Marc Straus to Build Luxury Condos and Gallery on Gentrifying Lower East Side
The buildings have previously housed a fish market and a massage parlor.
New York art dealer Marc Straus has announced plans to demolish three historic federal houses on Grand Street, in the much-gentrified Lower East Side, and build an eight-story luxury condominium with a ground-floor art gallery space, the Real Deal reports.
“These three buildings have been in his family for a long time,” gallery partner Ken Tan told artnet News in a phone conversation, stressing the former oncologist’s long-standing connection to the neighborhood and desire to contribute to the community. As for the doomed structures, he said, “they’re kind of falling apart.”
“Marc Straus grew up across the street on Grand Street,” Tan noted. “His dad was a Jewish immigrant who had a textile store. That’s where he worked as a little kid.” Straus is also the co-founder of the Hudson Valley Center for Contemporary Art, in Peekskill, New York.
The three buildings slated for demolition, 282–286 Grand Street, were built in 1820. According to Tan, they’ve hosted various tenants over the nearly 200 years since then, serving as a vegetable store, a fish market, and even a massage parlor.
For the past two years, he added, “we’ve been using it as studio space for artists, a sort of unofficial residency.”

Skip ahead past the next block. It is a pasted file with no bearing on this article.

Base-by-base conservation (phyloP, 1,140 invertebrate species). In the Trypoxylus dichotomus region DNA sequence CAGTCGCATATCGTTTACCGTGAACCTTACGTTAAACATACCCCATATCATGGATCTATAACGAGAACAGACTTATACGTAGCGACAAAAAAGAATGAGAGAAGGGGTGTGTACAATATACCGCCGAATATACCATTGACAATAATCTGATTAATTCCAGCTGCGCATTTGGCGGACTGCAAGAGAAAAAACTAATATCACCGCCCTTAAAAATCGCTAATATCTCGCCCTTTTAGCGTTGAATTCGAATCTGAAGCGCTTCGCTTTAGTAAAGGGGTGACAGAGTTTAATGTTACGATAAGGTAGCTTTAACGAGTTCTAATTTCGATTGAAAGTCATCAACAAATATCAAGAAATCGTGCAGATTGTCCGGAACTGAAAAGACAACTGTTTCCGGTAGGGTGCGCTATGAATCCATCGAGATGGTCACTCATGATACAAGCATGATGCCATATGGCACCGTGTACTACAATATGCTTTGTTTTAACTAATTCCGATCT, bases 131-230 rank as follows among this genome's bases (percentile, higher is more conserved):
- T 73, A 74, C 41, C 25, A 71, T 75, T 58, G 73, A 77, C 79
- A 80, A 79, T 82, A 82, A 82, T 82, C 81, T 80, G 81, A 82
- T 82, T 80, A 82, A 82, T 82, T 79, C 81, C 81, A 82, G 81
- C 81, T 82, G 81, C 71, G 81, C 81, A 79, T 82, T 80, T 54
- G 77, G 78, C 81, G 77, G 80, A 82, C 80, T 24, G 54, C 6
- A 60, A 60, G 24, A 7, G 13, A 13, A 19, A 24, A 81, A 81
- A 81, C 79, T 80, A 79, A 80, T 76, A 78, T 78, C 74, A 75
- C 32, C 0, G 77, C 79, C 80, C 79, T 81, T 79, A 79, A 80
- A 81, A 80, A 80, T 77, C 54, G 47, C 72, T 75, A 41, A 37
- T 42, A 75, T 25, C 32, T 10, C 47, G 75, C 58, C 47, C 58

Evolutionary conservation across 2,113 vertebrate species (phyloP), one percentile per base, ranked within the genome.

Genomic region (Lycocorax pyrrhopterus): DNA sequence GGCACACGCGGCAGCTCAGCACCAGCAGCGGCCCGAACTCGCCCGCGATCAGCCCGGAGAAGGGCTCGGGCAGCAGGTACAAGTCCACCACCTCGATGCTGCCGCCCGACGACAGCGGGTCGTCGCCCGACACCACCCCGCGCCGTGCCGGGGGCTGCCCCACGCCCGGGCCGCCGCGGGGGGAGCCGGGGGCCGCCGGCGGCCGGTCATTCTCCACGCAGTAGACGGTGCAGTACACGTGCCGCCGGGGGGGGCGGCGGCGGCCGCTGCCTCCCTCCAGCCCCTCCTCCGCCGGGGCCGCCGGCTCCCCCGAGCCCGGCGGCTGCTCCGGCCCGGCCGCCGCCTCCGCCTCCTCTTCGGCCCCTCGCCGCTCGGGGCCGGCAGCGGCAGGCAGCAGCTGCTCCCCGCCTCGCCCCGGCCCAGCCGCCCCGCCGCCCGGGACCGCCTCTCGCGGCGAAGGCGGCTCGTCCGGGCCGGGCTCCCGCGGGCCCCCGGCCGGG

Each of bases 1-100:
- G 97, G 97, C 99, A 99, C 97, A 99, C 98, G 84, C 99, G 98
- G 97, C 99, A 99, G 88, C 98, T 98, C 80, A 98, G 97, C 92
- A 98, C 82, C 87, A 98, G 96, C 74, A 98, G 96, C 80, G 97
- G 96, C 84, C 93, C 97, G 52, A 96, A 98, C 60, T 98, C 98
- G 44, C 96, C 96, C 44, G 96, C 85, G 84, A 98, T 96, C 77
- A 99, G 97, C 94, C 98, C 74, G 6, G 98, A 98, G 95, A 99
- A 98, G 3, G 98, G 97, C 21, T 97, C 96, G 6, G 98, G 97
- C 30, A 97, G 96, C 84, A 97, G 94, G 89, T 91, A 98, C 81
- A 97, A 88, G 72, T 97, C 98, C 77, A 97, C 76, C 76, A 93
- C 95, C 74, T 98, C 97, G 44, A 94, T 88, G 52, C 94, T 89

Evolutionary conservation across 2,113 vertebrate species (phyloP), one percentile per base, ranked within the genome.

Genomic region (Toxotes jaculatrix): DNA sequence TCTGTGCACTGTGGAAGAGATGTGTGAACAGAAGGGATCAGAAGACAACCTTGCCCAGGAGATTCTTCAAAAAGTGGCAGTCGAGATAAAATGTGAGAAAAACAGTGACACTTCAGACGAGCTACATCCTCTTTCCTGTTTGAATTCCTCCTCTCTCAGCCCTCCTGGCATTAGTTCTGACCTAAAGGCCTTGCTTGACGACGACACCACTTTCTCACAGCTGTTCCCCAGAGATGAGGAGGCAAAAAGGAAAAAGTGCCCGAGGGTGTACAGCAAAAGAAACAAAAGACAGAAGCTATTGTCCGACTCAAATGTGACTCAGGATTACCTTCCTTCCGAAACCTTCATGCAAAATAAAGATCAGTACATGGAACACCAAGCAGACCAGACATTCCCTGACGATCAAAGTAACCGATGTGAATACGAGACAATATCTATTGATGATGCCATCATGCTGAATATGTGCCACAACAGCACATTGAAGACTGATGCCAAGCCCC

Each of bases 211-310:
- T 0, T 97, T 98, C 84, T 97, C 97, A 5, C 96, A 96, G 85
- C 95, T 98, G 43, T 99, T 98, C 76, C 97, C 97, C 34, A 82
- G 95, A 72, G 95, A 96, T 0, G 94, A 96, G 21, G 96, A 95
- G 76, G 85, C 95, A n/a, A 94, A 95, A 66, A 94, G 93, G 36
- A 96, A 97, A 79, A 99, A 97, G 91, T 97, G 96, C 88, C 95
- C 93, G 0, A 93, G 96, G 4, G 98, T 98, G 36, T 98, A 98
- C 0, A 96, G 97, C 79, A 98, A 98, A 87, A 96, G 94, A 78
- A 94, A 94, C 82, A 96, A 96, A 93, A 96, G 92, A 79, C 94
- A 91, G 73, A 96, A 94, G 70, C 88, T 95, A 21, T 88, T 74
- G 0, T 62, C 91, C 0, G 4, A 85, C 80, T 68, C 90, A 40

Straus hopes to entice an international gallery to open up shop in the planned 6,000-square-foot commercial space. A tenant from abroad, he says, would befit a street that has historically been a melting pot, home to both Jewish and Chinese communities.
Straus’s connection to the neighborhood aside, the galloping gentrification of the area has been a major concern. Just two blocks away, a block-long building at 45 Rivington Street that was long zoned for nonprofit health care, and had housed an AIDS hospice, was rezoned and sold to a condominium developer, setting off an investigation, as reported in the New York Times.
Gallery owners have found themselves the subject of angry discussions by longtime residents of Chinatown, concerned that their rents will rise as more cultural tenants come in to the neighborhood. New York is not the only city to see such discord. Across the continent, in Los Angeles, the Boyle Heights neighborhood has become a flashpoint, with anti-gentrification activists demanding that recently arrived galleries “leave immediately.”
Tan insists that “We want to keep the spirit and integrity of the neighborhood” in the new construction project, noting that architects Peterson Rich Office have come up with a design featuring a unique street level window inspired by historic buildings nearby.
Construction is scheduled to begin this spring, and the project is expected to be completed in the fall 2018. In addition to the gallery, there will be 20 condos and two penthouses.
“We thought it was really timely,” Tan added, “that we turn these three buildings into something that was more fitting for the new Grand Street.”
Follow artnet News on Facebook:
Want to stay ahead of the art world? Subscribe to our newsletter to get the breaking news, eye-opening interviews, and incisive critical takes that drive the conversation forward.